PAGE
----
Conditions affecting the intestines

Some conditions that affect your intestinescan alsostop you from absorbing the necessary amount of vitamin B12.

For example, Crohn's disease(a long-term condition that causes inflammation of the lining of the digestive system) can sometimes mean your body doesn'tget enough vitamin B12.


Some types of medicine can lead to a reduction inthe amount of vitamin B12 in your body.

For example, proton pump inhibitors (PPIs)a medication sometimes used totreat indigestioncan make a vitamin B12 deficiency worse. PPIs inhibit the production of stomach acid, which is needed to release vitamin B12 from the food you eat.

Your GP will be aware of medicines that can affect your vitamin B12 levels and will monitor you if necessary.

Functional vitamin B12 deficiency

Some people can experience problems related to a vitamin B12 deficiency, despite appearing to have normal levels of vitamin B12 in their blood.

This can occur due to a problem known as functional vitamin B12 deficiencywhere there's a problem with the proteins that help transport vitamin B12 between cells. This results inneurological complications involving the spinal cord.

Causes of folate deficiency

Folate dissolves in water, which means your body is unable to store it for long periods of time. Your body's store of folate is usually enough to last four months. This means you need folate in your daily diet to ensure your body has sufficient stores of the vitamin.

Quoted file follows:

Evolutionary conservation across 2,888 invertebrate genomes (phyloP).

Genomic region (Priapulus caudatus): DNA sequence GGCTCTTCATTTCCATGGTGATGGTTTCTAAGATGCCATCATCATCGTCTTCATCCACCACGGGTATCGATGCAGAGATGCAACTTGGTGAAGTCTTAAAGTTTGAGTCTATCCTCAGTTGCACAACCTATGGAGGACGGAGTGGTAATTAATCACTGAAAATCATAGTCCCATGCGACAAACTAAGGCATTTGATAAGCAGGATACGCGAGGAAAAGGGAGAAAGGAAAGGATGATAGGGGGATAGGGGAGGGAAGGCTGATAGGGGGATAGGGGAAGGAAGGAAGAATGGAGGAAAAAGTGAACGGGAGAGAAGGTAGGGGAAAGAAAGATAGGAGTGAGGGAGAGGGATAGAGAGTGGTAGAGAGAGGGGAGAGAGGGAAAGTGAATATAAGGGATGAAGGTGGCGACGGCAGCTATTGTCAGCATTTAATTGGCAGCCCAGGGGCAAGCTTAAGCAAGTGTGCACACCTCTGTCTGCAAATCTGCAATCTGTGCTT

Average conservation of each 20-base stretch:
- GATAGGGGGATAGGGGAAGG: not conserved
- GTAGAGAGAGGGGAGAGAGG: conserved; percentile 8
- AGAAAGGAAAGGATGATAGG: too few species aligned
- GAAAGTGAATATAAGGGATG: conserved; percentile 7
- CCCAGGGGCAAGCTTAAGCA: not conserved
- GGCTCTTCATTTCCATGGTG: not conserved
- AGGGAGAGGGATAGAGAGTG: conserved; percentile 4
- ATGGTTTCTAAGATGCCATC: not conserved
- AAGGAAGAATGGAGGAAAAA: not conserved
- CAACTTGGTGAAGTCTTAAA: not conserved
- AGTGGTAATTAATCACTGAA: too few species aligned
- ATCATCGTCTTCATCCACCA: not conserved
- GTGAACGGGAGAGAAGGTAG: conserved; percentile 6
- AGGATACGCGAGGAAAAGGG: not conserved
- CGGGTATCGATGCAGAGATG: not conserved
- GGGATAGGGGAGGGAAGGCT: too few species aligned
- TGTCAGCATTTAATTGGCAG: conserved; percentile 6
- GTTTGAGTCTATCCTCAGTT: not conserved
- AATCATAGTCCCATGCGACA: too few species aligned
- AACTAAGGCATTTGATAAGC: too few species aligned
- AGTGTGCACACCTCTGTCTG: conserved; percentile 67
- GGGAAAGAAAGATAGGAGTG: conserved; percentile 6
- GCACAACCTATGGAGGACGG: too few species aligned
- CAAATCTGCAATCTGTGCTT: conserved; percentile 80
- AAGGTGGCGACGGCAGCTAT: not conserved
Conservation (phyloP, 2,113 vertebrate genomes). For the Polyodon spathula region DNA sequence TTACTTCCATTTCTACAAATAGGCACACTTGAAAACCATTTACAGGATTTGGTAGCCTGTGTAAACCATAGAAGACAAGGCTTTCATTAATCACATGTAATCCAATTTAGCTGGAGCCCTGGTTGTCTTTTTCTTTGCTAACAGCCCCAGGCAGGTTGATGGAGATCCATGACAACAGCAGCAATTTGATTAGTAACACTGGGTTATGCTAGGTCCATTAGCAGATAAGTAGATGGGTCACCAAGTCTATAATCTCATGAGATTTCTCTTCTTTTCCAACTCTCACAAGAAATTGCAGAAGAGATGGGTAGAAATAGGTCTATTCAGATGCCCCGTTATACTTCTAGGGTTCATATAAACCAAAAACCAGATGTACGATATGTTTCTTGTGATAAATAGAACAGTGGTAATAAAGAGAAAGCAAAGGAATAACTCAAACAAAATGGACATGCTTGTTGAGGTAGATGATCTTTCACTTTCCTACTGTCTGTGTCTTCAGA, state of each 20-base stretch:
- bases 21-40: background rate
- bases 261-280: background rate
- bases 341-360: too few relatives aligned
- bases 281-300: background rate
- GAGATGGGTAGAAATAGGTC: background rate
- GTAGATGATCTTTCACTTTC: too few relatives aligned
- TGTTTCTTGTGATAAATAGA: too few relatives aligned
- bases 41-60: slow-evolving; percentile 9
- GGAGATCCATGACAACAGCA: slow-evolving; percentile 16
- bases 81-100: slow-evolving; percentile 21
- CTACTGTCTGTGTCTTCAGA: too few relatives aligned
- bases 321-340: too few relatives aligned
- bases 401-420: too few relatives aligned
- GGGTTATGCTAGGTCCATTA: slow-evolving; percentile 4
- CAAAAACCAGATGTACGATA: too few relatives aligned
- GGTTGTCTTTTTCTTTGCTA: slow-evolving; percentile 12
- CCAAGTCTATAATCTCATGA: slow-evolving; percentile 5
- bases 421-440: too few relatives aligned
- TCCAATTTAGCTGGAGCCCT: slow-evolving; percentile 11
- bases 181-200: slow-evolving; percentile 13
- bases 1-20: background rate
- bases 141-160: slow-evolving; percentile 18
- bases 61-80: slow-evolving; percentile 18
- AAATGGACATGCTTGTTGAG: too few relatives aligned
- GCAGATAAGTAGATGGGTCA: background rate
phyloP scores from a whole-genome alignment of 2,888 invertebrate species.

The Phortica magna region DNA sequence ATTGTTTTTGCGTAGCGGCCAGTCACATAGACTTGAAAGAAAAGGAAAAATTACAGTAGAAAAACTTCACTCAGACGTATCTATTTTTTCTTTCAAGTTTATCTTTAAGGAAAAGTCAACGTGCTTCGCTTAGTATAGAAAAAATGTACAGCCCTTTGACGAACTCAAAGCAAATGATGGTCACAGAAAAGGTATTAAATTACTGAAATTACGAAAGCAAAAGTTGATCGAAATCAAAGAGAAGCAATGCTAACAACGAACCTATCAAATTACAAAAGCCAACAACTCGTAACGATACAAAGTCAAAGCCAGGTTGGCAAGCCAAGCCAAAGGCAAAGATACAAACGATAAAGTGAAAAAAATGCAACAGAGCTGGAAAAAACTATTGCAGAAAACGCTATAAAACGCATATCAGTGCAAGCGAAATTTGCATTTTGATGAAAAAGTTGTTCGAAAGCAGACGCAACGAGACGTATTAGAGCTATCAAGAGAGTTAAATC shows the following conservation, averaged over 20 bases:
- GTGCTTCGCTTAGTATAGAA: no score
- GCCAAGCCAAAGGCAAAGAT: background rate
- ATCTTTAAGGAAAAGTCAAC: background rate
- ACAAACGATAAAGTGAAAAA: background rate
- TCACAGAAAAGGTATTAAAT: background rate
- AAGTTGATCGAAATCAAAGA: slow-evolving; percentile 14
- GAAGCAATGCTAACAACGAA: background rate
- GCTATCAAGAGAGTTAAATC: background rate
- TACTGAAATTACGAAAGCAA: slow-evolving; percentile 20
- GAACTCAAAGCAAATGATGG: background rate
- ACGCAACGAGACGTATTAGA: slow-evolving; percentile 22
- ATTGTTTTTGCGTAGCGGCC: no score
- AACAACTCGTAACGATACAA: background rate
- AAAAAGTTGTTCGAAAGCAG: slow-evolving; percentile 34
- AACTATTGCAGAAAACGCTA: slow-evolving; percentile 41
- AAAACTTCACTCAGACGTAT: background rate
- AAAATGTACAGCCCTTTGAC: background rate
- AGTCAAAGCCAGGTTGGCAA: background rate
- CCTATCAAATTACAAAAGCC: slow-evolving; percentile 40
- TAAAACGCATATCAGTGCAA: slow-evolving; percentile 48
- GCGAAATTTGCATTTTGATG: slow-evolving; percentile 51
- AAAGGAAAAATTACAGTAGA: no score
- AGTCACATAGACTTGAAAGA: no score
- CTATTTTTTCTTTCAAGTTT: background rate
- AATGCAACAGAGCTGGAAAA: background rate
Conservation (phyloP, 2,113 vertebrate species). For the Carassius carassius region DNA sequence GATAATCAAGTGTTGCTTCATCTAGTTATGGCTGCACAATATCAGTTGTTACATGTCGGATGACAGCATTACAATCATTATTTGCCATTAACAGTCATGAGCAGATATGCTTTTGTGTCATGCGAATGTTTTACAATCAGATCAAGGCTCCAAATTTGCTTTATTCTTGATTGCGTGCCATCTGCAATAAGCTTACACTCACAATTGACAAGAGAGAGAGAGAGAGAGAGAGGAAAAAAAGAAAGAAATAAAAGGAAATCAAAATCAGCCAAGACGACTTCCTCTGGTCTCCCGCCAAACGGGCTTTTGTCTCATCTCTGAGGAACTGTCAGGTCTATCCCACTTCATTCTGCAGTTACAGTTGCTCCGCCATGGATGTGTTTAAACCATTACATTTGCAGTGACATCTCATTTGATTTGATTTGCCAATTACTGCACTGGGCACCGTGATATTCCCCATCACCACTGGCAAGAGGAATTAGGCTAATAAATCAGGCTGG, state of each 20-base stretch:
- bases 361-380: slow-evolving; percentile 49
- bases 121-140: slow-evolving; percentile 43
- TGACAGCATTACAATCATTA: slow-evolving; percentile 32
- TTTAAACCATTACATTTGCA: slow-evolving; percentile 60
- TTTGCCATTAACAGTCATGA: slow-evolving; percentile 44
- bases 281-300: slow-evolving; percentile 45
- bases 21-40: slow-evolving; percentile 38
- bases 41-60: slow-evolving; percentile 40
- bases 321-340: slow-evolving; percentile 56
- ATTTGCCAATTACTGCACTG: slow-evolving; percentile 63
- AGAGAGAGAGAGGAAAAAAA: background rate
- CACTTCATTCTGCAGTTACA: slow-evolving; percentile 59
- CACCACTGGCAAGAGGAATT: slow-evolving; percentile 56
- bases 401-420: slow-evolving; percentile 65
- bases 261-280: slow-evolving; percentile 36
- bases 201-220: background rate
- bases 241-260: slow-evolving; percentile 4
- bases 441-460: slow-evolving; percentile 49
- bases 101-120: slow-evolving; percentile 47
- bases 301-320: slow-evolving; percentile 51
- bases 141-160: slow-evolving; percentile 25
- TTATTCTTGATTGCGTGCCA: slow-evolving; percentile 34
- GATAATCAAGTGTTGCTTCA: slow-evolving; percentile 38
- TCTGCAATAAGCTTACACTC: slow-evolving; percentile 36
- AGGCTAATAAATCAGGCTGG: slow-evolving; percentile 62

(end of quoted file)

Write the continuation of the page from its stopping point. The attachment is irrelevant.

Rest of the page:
Like vitamin B12 deficiency anaemia, folate deficiency anaemia can develop for a number of reasons. Some are described below.


Goodsources of folate includebroccoli, Brussels sprouts, asparagus, peas, chickpeas and brown rice. If you don't regularly eat these types of foods, you may develop a folate deficiency.

Folate deficiency caused by a lack of dietary folate is more common in people who have a generally unbalanced and unhealthy diet, people who regularly misuse alcohol and people following a fad diet that doesn't involve eating good sources of folate.


Sometimes your body may be unable to absorb folate as effectively as it should. This is usually due to an underlying condition affecting your digestive system, such ascoeliac disease.

Excessive urination